Whenever I'm most doubtful about the possibility of world peace, I remember the ritual of tashlikh ("casting away") as performed on the Upper West Side. On tashlikh, which happens on the afternoon of the first day of Rosh Hashanah (unless it's Shabbat), you throw pieces of bread into a a body of water--preferably running, and with fish--to represent the purging of your sins for the year. In other words, according to a particularly creative visiting scholar at my synagogue, tashlikh is like going to the bathroom. It's a time to get rid of toxins.
Tasklikh is very simple; you don't even have to say a prayer (although many choose to). Because it requires leaving one's usual surroundings and going out into nature, or what passes for nature, I think it's one of the strongest memories many Jews have from childhood. Even those whose families didn't participate remember watching others do it, or perhaps the procession, on a sunny late afternoon, of people in their holiday finery marching through local streets to the nearest body of water.
When I was a child, my parents and I would join the rest of the congregation and head for Kissena Park Lake, an excursion through a neighborhood nicer than ours of wide lawns and old oak trees where I always got lost when I rode my bike. I remember walking in between my father, in white canvas sneakers and a wrinkled grey suit, and my mother, with a perfectly teased beehive and tiny clutch purse, and being glad for this chance to visit foreign terrain with reinforcements.
One year when I was no more than seven or eight, a boy from my school--I didn't know him, but had heard stories--had set off a cherry bomb, a massive firecracker, from inside the hollow of a light pole. I'm not sure if he really died from the explosion, or if it was just a rumor. But the brown stain on the sidewalk that my mother and I passed that afternoon on our way to tashlikh was definitely his blood. I held my mother's hand tightly as she pointed to the ground with the other and, as if warding off a curse, shook her head back and forth. "It's horrible, just horrible." And then she pulled me away and we kept walking, her heels clicking on the concrete as I tried to keep up. I wondered how anyone could be so bad that God would let him die. If I threw my bread into the water, would God forgive me? Would God let me live, even if I was bad?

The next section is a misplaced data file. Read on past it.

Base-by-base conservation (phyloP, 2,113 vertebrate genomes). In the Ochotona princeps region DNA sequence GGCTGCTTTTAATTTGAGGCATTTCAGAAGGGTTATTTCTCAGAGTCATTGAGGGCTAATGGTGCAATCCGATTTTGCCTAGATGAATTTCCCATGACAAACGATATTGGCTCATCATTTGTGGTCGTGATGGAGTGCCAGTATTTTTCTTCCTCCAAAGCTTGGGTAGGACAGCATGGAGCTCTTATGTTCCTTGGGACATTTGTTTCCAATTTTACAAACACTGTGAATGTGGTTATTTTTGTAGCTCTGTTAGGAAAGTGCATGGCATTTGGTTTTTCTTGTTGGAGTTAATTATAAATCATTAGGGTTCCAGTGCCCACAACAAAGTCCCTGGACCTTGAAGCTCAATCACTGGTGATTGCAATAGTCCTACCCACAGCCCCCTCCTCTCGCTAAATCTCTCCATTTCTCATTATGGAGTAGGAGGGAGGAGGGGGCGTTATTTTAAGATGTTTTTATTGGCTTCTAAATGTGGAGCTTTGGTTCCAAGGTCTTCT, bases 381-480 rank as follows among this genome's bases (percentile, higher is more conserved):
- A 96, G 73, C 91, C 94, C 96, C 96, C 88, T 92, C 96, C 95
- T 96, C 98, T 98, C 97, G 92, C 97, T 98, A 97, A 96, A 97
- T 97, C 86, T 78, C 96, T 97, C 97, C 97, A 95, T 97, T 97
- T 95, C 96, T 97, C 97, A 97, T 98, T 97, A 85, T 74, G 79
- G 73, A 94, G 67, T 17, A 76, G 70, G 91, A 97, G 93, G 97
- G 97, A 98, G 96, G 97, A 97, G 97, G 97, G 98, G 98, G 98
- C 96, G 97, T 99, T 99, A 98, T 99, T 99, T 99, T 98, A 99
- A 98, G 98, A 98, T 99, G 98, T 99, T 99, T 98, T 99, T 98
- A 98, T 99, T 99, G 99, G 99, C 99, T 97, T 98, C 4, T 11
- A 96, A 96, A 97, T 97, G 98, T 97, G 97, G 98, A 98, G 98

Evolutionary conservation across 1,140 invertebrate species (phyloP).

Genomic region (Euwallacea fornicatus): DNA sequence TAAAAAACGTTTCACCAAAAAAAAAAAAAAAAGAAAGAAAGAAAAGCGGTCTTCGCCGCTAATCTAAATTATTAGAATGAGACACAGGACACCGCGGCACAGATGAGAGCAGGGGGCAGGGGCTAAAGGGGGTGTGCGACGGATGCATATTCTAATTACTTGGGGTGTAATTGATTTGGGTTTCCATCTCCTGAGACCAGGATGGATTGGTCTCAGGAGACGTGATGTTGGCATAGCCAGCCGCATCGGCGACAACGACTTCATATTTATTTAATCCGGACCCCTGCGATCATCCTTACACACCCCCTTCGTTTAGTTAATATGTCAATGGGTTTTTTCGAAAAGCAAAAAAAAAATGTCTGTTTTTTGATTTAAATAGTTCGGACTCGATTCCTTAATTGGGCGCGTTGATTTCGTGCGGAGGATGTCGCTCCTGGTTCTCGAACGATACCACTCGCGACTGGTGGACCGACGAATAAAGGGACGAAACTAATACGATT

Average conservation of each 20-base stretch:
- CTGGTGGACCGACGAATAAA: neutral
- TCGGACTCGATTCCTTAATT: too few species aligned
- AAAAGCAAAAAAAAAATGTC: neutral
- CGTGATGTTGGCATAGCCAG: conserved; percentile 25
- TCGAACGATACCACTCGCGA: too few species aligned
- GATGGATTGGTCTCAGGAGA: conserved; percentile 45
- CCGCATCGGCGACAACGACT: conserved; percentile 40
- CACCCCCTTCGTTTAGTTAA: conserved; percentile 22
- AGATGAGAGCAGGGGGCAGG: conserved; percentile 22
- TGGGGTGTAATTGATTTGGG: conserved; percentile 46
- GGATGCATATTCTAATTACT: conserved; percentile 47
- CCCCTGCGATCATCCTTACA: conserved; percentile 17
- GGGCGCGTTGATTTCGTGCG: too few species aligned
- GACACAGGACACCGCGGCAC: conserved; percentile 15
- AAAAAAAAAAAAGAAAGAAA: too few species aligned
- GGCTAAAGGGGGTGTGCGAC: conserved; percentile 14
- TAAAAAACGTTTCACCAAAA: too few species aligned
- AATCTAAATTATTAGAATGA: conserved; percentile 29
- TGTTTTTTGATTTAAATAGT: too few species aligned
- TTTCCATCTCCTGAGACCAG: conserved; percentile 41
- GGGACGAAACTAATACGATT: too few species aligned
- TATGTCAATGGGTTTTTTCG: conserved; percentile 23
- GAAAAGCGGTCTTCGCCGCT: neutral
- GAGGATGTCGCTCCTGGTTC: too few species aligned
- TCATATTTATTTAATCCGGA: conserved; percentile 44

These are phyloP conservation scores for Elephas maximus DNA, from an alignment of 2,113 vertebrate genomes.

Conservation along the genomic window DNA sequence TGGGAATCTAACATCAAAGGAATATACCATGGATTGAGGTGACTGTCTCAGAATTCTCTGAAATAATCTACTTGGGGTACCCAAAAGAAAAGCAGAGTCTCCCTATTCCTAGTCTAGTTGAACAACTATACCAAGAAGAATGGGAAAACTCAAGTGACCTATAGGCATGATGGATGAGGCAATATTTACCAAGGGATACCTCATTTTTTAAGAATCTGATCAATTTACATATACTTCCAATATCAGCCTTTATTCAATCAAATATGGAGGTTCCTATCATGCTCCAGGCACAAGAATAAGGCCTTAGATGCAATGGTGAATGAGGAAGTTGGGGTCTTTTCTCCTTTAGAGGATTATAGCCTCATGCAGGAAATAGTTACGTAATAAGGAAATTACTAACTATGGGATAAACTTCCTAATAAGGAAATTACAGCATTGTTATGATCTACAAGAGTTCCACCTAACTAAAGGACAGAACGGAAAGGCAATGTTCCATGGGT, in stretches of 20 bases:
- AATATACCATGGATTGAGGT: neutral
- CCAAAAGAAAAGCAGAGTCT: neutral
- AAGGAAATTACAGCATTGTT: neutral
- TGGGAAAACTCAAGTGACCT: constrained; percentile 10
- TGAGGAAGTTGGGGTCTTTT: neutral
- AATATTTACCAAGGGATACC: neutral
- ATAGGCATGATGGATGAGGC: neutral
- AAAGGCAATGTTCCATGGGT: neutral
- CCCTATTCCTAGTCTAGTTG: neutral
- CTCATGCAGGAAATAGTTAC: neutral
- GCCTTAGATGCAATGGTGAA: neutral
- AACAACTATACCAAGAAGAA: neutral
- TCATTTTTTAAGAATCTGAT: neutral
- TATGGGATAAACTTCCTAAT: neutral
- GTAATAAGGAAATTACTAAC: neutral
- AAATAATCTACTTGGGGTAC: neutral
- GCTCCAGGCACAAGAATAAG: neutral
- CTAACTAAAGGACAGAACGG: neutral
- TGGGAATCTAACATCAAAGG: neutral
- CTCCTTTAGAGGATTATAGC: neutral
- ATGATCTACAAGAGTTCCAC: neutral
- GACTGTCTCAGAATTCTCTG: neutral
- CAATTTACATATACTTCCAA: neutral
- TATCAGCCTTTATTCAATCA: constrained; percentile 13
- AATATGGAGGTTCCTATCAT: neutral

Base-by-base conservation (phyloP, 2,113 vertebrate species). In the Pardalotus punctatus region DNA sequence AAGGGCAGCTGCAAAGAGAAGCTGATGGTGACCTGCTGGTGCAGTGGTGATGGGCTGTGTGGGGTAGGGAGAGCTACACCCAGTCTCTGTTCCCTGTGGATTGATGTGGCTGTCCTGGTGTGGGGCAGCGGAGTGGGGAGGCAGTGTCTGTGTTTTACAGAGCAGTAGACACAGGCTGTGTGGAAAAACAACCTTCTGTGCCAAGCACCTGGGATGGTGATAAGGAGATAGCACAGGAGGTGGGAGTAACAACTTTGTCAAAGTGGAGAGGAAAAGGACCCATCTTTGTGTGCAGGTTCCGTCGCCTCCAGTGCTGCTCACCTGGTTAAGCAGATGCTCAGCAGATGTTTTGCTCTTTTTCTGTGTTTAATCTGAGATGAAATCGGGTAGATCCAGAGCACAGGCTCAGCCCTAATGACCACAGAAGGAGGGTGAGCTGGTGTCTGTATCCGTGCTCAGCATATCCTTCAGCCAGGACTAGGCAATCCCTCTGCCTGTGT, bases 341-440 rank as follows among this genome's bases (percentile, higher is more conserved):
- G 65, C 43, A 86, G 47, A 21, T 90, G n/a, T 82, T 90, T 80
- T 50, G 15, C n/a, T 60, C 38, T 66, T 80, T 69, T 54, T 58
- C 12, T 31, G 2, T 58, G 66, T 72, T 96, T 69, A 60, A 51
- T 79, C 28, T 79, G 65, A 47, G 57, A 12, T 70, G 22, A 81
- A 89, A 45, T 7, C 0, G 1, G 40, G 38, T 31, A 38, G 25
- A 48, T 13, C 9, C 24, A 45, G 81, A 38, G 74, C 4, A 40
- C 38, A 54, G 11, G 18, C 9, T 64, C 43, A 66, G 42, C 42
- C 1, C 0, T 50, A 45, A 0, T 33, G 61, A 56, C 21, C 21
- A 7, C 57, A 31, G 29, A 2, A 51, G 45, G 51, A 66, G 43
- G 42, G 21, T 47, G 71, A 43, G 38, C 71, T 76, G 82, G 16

But I was soon distracted from my fear. We reached the lake and I ran off with friends, maybe up the hill to carve my initials in a tree, while the adults dodged cyclists in the park and shmoozed by the water. Years later, on the bus to R.'s dad's house for one of our annual excursions to the synagogue of the nearly dead, I would watch black-suited men from the Orthodox part of the neighborhood gather under a bridge for tashlikh at the very opposite end of the same park.
But getting back to world peace. There are roughly 70,000 Jews on the Upper West Side of Manhattan (out of about a million in all of New York), and I think most of us go to Riverside Park for tashlikh. For a few hours the narrow, mile-long strip between 72nd and 96th Streets is packed with every kind of Jew there is, from black-hatted and Orthodox, with their heavyset wives in sheitels trying to rein in a dozen toddlers, to Birkenstocked men in caftans, to a wide array of people in uncomfortable suits, to me. And lots of men and women from other religions, too, because you don't have to wear a kippah or speak Hebrew to perform this ritual. You just have to be wiling to speak to your own heart. This is the only holiday when people bring along their dogs. We stand around and catch up on gossip, commiserate and congratulate, and then we move over to the railing by the edge of the Hudson River. Everyone else keeps a respectful distance from those throwing bread into the water. We stand shoulder to shoulder with strangers whose religious or political viewpoints are probably opposite ours, but in that moment are grateful to share each other's space. We stand in front of the water, a part of creation that preceded our own, and are all equal before God.
Throwing pieces of bread is a visceral and satisfying way to express emotion. Bread is central to many Jewish rituals: the two challot at Friday night dinner, for example, one for your usual soul and the other for the extra one you get on Shabbat; or matzah, the Passover bread of affliction. Bread is a stand-in for many human conditions. Sometimes I throw with anger and other times with compassion, glad that my refuse can be food for the fish. Sometimes I wind up like I'm throwing a softball, hoping my crumbs will reach a distance proportionate to my fortune for the coming year. Other times each piece feels like one more tear added to a collection of many.
R. and I wandered around the park as people I barely knew came over to shake my hand, wondering why they had never seen me lead services before. Afterwards, I flung my bread into the water with gratitude at the wonderful thing I had been allowed to do.